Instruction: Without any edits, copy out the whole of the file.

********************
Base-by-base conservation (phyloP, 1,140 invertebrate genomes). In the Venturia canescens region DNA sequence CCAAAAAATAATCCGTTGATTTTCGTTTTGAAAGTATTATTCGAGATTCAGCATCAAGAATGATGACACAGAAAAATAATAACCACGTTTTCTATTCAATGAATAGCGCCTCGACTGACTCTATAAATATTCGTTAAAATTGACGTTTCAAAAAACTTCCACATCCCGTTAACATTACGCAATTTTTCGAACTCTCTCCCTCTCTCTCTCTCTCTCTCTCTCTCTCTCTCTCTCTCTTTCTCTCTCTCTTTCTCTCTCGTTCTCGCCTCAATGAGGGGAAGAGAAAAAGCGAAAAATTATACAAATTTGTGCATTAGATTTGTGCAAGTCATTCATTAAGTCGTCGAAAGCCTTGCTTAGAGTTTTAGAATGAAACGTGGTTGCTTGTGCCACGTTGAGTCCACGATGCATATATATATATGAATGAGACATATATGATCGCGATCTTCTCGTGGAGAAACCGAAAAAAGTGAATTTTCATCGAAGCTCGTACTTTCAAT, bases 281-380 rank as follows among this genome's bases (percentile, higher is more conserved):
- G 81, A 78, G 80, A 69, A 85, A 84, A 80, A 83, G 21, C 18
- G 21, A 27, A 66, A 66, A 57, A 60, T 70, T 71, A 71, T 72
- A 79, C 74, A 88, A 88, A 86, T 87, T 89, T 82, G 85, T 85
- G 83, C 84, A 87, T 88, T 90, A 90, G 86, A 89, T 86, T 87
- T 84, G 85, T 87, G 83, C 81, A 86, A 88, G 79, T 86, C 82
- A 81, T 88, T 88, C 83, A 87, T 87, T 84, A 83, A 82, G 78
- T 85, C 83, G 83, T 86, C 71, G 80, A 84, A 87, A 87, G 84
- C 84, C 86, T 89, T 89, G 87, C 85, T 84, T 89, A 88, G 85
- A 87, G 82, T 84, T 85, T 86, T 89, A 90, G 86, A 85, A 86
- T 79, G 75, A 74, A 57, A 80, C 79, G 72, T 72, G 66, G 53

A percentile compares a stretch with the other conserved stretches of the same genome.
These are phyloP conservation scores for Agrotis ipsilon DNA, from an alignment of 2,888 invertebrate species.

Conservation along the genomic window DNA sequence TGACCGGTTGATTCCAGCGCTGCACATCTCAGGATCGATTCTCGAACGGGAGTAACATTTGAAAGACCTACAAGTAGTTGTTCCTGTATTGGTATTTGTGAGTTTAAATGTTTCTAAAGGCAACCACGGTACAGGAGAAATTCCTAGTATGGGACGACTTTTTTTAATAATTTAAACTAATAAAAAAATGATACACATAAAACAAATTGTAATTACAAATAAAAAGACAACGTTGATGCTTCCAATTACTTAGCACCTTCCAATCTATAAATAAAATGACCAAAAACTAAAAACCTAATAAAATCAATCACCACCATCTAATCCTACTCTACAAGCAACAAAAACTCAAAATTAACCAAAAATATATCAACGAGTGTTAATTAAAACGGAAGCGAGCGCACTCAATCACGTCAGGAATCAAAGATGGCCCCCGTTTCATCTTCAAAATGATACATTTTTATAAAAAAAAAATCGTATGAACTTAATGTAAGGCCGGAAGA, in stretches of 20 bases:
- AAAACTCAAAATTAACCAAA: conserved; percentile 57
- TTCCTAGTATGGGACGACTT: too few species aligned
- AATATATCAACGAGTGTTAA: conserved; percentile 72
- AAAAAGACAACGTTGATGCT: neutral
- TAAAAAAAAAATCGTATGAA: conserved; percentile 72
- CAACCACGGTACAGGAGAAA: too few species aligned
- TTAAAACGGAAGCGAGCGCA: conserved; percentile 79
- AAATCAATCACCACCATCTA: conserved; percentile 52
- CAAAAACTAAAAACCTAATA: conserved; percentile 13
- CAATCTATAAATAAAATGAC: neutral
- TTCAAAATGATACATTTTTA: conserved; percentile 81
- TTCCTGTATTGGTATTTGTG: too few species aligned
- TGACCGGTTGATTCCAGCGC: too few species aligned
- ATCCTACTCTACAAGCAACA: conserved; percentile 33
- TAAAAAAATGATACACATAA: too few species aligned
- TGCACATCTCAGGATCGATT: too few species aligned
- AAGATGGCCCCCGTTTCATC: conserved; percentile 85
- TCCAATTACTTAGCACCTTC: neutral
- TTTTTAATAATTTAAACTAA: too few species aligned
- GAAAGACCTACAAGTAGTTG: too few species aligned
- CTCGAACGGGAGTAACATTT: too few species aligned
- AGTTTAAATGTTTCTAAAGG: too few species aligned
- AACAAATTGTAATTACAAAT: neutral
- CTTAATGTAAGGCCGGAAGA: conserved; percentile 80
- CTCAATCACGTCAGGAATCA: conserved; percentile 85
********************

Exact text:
Base-by-base conservation (phyloP, 1,140 invertebrate genomes). In the Venturia canescens region DNA sequence CCAAAAAATAATCCGTTGATTTTCGTTTTGAAAGTATTATTCGAGATTCAGCATCAAGAATGATGACACAGAAAAATAATAACCACGTTTTCTATTCAATGAATAGCGCCTCGACTGACTCTATAAATATTCGTTAAAATTGACGTTTCAAAAAACTTCCACATCCCGTTAACATTACGCAATTTTTCGAACTCTCTCCCTCTCTCTCTCTCTCTCTCTCTCTCTCTCTCTCTCTCTTTCTCTCTCTCTTTCTCTCTCGTTCTCGCCTCAATGAGGGGAAGAGAAAAAGCGAAAAATTATACAAATTTGTGCATTAGATTTGTGCAAGTCATTCATTAAGTCGTCGAAAGCCTTGCTTAGAGTTTTAGAATGAAACGTGGTTGCTTGTGCCACGTTGAGTCCACGATGCATATATATATATGAATGAGACATATATGATCGCGATCTTCTCGTGGAGAAACCGAAAAAAGTGAATTTTCATCGAAGCTCGTACTTTCAAT, bases 281-380 rank as follows among this genome's bases (percentile, higher is more conserved):
- G 81, A 78, G 80, A 69, A 85, A 84, A 80, A 83, G 21, C 18
- G 21, A 27, A 66, A 66, A 57, A 60, T 70, T 71, A 71, T 72
- A 79, C 74, A 88, A 88, A 86, T 87, T 89, T 82, G 85, T 85
- G 83, C 84, A 87, T 88, T 90, A 90, G 86, A 89, T 86, T 87
- T 84, G 85, T 87, G 83, C 81, A 86, A 88, G 79, T 86, C 82
- A 81, T 88, T 88, C 83, A 87, T 87, T 84, A 83, A 82, G 78
- T 85, C 83, G 83, T 86, C 71, G 80, A 84, A 87, A 87, G 84
- C 84, C 86, T 89, T 89, G 87, C 85, T 84, T 89, A 88, G 85
- A 87, G 82, T 84, T 85, T 86, T 89, A 90, G 86, A 85, A 86
- T 79, G 75, A 74, A 57, A 80, C 79, G 72, T 72, G 66, G 53

A percentile compares a stretch with the other conserved stretches of the same genome.
These are phyloP conservation scores for Agrotis ipsilon DNA, from an alignment of 2,888 invertebrate species.

Conservation along the genomic window DNA sequence TGACCGGTTGATTCCAGCGCTGCACATCTCAGGATCGATTCTCGAACGGGAGTAACATTTGAAAGACCTACAAGTAGTTGTTCCTGTATTGGTATTTGTGAGTTTAAATGTTTCTAAAGGCAACCACGGTACAGGAGAAATTCCTAGTATGGGACGACTTTTTTTAATAATTTAAACTAATAAAAAAATGATACACATAAAACAAATTGTAATTACAAATAAAAAGACAACGTTGATGCTTCCAATTACTTAGCACCTTCCAATCTATAAATAAAATGACCAAAAACTAAAAACCTAATAAAATCAATCACCACCATCTAATCCTACTCTACAAGCAACAAAAACTCAAAATTAACCAAAAATATATCAACGAGTGTTAATTAAAACGGAAGCGAGCGCACTCAATCACGTCAGGAATCAAAGATGGCCCCCGTTTCATCTTCAAAATGATACATTTTTATAAAAAAAAAATCGTATGAACTTAATGTAAGGCCGGAAGA, in stretches of 20 bases:
- AAAACTCAAAATTAACCAAA: conserved; percentile 57
- TTCCTAGTATGGGACGACTT: too few species aligned
- AATATATCAACGAGTGTTAA: conserved; percentile 72
- AAAAAGACAACGTTGATGCT: neutral
- TAAAAAAAAAATCGTATGAA: conserved; percentile 72
- CAACCACGGTACAGGAGAAA: too few species aligned
- TTAAAACGGAAGCGAGCGCA: conserved; percentile 79
- AAATCAATCACCACCATCTA: conserved; percentile 52
- CAAAAACTAAAAACCTAATA: conserved; percentile 13
- CAATCTATAAATAAAATGAC: neutral
- TTCAAAATGATACATTTTTA: conserved; percentile 81
- TTCCTGTATTGGTATTTGTG: too few species aligned
- TGACCGGTTGATTCCAGCGC: too few species aligned
- ATCCTACTCTACAAGCAACA: conserved; percentile 33
- TAAAAAAATGATACACATAA: too few species aligned
- TGCACATCTCAGGATCGATT: too few species aligned
- AAGATGGCCCCCGTTTCATC: conserved; percentile 85
- TCCAATTACTTAGCACCTTC: neutral
- TTTTTAATAATTTAAACTAA: too few species aligned
- GAAAGACCTACAAGTAGTTG: too few species aligned
- CTCGAACGGGAGTAACATTT: too few species aligned
- AGTTTAAATGTTTCTAAAGG: too few species aligned
- AACAAATTGTAATTACAAAT: neutral
- CTTAATGTAAGGCCGGAAGA: conserved; percentile 80
- CTCAATCACGTCAGGAATCA: conserved; percentile 85